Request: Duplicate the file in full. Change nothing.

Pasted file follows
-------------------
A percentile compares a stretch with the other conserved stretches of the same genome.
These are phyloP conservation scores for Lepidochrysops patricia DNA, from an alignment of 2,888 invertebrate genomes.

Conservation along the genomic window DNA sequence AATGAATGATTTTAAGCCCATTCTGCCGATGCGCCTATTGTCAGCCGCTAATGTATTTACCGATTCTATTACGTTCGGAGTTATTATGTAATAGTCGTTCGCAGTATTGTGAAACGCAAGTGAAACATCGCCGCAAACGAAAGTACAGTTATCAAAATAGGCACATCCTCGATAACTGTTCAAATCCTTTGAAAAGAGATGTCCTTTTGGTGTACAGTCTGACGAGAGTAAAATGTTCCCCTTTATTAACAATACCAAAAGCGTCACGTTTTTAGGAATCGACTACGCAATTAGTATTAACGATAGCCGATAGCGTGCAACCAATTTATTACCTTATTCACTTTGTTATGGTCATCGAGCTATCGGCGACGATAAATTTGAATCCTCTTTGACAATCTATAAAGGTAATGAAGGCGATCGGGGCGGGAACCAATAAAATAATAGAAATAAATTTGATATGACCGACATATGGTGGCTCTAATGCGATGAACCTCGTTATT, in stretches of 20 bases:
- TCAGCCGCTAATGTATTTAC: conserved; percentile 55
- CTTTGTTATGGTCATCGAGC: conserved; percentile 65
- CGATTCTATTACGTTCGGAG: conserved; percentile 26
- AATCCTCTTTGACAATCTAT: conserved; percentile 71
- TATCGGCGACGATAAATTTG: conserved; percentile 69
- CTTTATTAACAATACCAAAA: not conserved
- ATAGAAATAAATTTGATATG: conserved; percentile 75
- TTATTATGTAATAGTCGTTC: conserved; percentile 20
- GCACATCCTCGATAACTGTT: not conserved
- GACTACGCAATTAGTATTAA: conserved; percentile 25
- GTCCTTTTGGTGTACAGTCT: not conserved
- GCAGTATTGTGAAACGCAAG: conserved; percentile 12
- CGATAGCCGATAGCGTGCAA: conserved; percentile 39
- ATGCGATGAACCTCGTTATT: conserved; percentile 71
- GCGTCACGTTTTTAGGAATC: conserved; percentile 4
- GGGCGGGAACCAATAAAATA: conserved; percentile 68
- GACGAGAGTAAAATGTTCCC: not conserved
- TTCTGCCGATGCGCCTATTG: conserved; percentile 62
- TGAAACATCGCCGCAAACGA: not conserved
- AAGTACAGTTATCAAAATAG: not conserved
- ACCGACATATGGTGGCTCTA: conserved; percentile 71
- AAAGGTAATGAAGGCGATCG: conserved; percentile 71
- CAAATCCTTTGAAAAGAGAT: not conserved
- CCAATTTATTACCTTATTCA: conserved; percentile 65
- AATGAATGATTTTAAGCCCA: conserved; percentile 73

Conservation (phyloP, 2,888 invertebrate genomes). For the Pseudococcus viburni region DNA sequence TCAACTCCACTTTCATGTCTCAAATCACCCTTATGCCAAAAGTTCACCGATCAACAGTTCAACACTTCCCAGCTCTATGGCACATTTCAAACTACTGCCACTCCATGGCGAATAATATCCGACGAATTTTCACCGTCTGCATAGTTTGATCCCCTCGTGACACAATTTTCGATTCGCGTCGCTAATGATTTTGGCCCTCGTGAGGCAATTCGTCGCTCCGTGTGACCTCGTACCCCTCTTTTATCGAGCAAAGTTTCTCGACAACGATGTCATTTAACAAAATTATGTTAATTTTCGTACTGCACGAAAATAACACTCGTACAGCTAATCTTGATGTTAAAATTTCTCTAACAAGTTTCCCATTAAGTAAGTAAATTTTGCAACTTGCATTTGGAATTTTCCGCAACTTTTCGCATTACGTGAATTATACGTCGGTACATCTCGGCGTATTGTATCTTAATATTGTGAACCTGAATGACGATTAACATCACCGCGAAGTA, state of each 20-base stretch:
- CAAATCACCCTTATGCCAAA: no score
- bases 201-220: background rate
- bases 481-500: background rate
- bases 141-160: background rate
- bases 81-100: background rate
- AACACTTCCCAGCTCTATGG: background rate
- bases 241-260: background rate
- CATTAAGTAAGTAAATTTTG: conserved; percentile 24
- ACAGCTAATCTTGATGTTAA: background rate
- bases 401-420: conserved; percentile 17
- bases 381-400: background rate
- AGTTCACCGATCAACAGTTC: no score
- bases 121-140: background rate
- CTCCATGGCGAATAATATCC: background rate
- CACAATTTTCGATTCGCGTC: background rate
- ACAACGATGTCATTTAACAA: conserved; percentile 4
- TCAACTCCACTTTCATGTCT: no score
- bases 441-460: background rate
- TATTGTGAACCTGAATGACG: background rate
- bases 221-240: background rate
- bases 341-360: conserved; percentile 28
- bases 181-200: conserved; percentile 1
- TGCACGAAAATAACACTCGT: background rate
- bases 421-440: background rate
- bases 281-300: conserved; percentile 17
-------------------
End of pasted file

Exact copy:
A percentile compares a stretch with the other conserved stretches of the same genome.
These are phyloP conservation scores for Lepidochrysops patricia DNA, from an alignment of 2,888 invertebrate genomes.

Conservation along the genomic window DNA sequence AATGAATGATTTTAAGCCCATTCTGCCGATGCGCCTATTGTCAGCCGCTAATGTATTTACCGATTCTATTACGTTCGGAGTTATTATGTAATAGTCGTTCGCAGTATTGTGAAACGCAAGTGAAACATCGCCGCAAACGAAAGTACAGTTATCAAAATAGGCACATCCTCGATAACTGTTCAAATCCTTTGAAAAGAGATGTCCTTTTGGTGTACAGTCTGACGAGAGTAAAATGTTCCCCTTTATTAACAATACCAAAAGCGTCACGTTTTTAGGAATCGACTACGCAATTAGTATTAACGATAGCCGATAGCGTGCAACCAATTTATTACCTTATTCACTTTGTTATGGTCATCGAGCTATCGGCGACGATAAATTTGAATCCTCTTTGACAATCTATAAAGGTAATGAAGGCGATCGGGGCGGGAACCAATAAAATAATAGAAATAAATTTGATATGACCGACATATGGTGGCTCTAATGCGATGAACCTCGTTATT, in stretches of 20 bases:
- TCAGCCGCTAATGTATTTAC: conserved; percentile 55
- CTTTGTTATGGTCATCGAGC: conserved; percentile 65
- CGATTCTATTACGTTCGGAG: conserved; percentile 26
- AATCCTCTTTGACAATCTAT: conserved; percentile 71
- TATCGGCGACGATAAATTTG: conserved; percentile 69
- CTTTATTAACAATACCAAAA: not conserved
- ATAGAAATAAATTTGATATG: conserved; percentile 75
- TTATTATGTAATAGTCGTTC: conserved; percentile 20
- GCACATCCTCGATAACTGTT: not conserved
- GACTACGCAATTAGTATTAA: conserved; percentile 25
- GTCCTTTTGGTGTACAGTCT: not conserved
- GCAGTATTGTGAAACGCAAG: conserved; percentile 12
- CGATAGCCGATAGCGTGCAA: conserved; percentile 39
- ATGCGATGAACCTCGTTATT: conserved; percentile 71
- GCGTCACGTTTTTAGGAATC: conserved; percentile 4
- GGGCGGGAACCAATAAAATA: conserved; percentile 68
- GACGAGAGTAAAATGTTCCC: not conserved
- TTCTGCCGATGCGCCTATTG: conserved; percentile 62
- TGAAACATCGCCGCAAACGA: not conserved
- AAGTACAGTTATCAAAATAG: not conserved
- ACCGACATATGGTGGCTCTA: conserved; percentile 71
- AAAGGTAATGAAGGCGATCG: conserved; percentile 71
- CAAATCCTTTGAAAAGAGAT: not conserved
- CCAATTTATTACCTTATTCA: conserved; percentile 65
- AATGAATGATTTTAAGCCCA: conserved; percentile 73

Conservation (phyloP, 2,888 invertebrate genomes). For the Pseudococcus viburni region DNA sequence TCAACTCCACTTTCATGTCTCAAATCACCCTTATGCCAAAAGTTCACCGATCAACAGTTCAACACTTCCCAGCTCTATGGCACATTTCAAACTACTGCCACTCCATGGCGAATAATATCCGACGAATTTTCACCGTCTGCATAGTTTGATCCCCTCGTGACACAATTTTCGATTCGCGTCGCTAATGATTTTGGCCCTCGTGAGGCAATTCGTCGCTCCGTGTGACCTCGTACCCCTCTTTTATCGAGCAAAGTTTCTCGACAACGATGTCATTTAACAAAATTATGTTAATTTTCGTACTGCACGAAAATAACACTCGTACAGCTAATCTTGATGTTAAAATTTCTCTAACAAGTTTCCCATTAAGTAAGTAAATTTTGCAACTTGCATTTGGAATTTTCCGCAACTTTTCGCATTACGTGAATTATACGTCGGTACATCTCGGCGTATTGTATCTTAATATTGTGAACCTGAATGACGATTAACATCACCGCGAAGTA, state of each 20-base stretch:
- CAAATCACCCTTATGCCAAA: no score
- bases 201-220: background rate
- bases 481-500: background rate
- bases 141-160: background rate
- bases 81-100: background rate
- AACACTTCCCAGCTCTATGG: background rate
- bases 241-260: background rate
- CATTAAGTAAGTAAATTTTG: conserved; percentile 24
- ACAGCTAATCTTGATGTTAA: background rate
- bases 401-420: conserved; percentile 17
- bases 381-400: background rate
- AGTTCACCGATCAACAGTTC: no score
- bases 121-140: background rate
- CTCCATGGCGAATAATATCC: background rate
- CACAATTTTCGATTCGCGTC: background rate
- ACAACGATGTCATTTAACAA: conserved; percentile 4
- TCAACTCCACTTTCATGTCT: no score
- bases 441-460: background rate
- TATTGTGAACCTGAATGACG: background rate
- bases 221-240: background rate
- bases 341-360: conserved; percentile 28
- bases 181-200: conserved; percentile 1
- TGCACGAAAATAACACTCGT: background rate
- bases 421-440: background rate
- bases 281-300: conserved; percentile 17